Guest Editorial: Hoof & Paw: Animal Shelter Needs Council’s help

Kathy Faulk, president of the Hoof and Paw Benevolent Society, addressed county council Monday night to express several serious concerns Hoof and Paw has regarding animal welfare in Fairfield County. Here’s what she had to say.

To give you a clear understanding of what’s going on at the Fairfield County Animal Shelter, let’s start with some facts and numbers for this past fiscal year, 1 July 2020 – 30 June 2021.

Animals at the shelter at the beginning of the year – 155

Animals taken in during the year – 1,496

  • Cats – 848
  • Dogs – 636
  • Birds – 1
  • Donkey – 1
  • Goats – 1
  • Pigs – 4
  • Horses – 2
  • Geese – 1
  • Guinea Pigs – 2

Animals transferred out to Non-profit Animal Rescues:

  • Cats – 477
  • Dogs – 524
  • Birds – 1
  • Donkey – 1
  • Horses – 2
  • Pigs – 2

Adopted out -75

Animals that were dead on arrival – 9

Sick animals that died at the shelter -114 (108 Cats, 6 dogs)

Escaped from shelter – 29 (21 cats, 7 dogs)

Owner reclaim – 101 (3 cats, 97 dogs, 1 pig)

Trap Neuter Release – 144

Animals spayed or neutered – 743

Dogs treated for Heartworm Disease – 41 at $350 each – Total $14,350 (paid for by donations); this is a preventable dis ease. Left untreated the animal will die a painful death. It is very inexpensive to prevent.

Finances during the fiscal year:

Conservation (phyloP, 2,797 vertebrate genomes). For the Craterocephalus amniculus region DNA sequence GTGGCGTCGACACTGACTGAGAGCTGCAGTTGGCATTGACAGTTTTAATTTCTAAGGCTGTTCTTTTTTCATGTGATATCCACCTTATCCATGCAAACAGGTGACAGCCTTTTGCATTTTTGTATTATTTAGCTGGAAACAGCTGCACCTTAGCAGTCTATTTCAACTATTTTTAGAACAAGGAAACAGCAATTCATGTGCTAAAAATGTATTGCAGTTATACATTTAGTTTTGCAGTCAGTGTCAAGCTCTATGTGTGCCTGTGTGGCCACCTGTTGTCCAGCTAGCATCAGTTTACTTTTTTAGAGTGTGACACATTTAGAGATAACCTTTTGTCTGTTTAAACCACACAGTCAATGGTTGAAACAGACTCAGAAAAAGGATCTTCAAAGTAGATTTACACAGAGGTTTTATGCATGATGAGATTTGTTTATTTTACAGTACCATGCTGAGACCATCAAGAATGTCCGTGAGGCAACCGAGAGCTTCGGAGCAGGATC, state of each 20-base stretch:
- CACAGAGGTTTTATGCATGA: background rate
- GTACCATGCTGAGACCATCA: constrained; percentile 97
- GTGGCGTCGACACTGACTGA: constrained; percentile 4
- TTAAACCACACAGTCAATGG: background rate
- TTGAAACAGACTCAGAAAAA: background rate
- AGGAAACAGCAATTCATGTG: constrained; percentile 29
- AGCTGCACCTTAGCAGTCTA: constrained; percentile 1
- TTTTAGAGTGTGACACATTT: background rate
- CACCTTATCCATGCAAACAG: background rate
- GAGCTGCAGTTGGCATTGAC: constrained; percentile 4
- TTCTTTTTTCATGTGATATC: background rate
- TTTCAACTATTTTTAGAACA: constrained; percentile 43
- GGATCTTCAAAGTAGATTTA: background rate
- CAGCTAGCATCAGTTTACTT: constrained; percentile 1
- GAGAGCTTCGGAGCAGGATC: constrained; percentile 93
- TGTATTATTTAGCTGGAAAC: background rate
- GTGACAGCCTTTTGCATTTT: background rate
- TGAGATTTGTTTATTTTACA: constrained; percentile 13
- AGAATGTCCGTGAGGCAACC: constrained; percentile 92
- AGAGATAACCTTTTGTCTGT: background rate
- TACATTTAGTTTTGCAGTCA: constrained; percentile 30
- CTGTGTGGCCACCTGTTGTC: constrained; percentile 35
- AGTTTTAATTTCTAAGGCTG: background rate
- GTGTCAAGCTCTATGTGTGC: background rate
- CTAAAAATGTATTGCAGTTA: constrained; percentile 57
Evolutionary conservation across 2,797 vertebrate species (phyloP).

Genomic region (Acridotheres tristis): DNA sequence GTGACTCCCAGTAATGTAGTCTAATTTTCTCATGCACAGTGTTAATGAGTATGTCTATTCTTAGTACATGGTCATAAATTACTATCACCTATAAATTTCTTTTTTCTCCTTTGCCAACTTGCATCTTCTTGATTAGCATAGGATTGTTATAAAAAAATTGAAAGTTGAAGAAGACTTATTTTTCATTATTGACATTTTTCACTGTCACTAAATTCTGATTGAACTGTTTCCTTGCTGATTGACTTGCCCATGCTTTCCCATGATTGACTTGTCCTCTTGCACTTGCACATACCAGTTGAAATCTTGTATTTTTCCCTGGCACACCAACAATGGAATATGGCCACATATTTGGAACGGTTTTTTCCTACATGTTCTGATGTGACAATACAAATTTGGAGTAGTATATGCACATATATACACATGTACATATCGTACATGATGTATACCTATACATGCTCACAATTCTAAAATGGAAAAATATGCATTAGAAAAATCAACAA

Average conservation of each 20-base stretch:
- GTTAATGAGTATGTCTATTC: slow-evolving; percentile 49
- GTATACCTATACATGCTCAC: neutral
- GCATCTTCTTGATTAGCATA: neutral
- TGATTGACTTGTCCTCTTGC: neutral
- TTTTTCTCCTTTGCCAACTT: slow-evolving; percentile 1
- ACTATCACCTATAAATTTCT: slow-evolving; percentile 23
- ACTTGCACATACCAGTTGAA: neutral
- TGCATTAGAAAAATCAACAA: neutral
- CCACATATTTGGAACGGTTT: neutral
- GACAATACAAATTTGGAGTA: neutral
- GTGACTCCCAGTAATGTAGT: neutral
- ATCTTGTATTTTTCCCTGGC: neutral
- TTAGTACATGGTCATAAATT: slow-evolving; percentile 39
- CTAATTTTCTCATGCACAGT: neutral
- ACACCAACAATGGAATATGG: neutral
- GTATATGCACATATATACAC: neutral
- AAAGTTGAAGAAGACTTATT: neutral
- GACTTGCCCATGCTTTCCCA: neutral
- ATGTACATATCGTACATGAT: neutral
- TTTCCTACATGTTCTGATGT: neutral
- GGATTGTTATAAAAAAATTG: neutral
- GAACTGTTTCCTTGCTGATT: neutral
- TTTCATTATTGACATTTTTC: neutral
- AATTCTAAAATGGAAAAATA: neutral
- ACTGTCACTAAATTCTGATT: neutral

• Medical donations – $94,410.42
  • County revenue from shelter fees – $32,284.46.

Spay/neuter, heartworm treatment and medical emergency expenses are paid for by donations from fundraising organizations and individuals.

How has the FCAC progressed?

In 2012 FCAC Revenue Report was $255.00 in donations and $8,764.00 county fees to total $9,019.00.

The euthanasia % has gone from 65% to 6%! Neglect and abuse is a still a huge problem in our county as well as lack of owner responsibility.

Keep in mind it is the $110,000.00 for medical and heartworm treatment that cares for these animals and provides a chance for a forever loving home.

Spay/Neuter, Heartworm Prevention and a Rabies Vaccination should all be part of owner responsibility. It is unacceptable that every animal in our county is not vaccinated for rabies.

This year we had a rabid fox in Winnsboro. Unvaccinated animals are a threat to people and other animals and a public safety issue that should not be tolerated.

So how do we enforce these issues? One idea might be to budget $75,000.00 to hire an officer whose responsibility would be the enforcement of ordinances and investigation of abuse and neglect cases. Apparently we do not have the law enforcement presence needed to do so at this time. Dogs on chains, emaciated, heartworm positive, skin infected, injured and some with embedded collars, dragging a chain should not be accepted in today’s society.

I think you will agree that the above numbers are alarming and are a public safety and community problem that must be addressed. Council should be commended for the recent update of our ordinances; but even with that, are our laws and ordinances adequate? We have a responsibility to the people and animals in the community to make Fairfield County a good and safe place to live.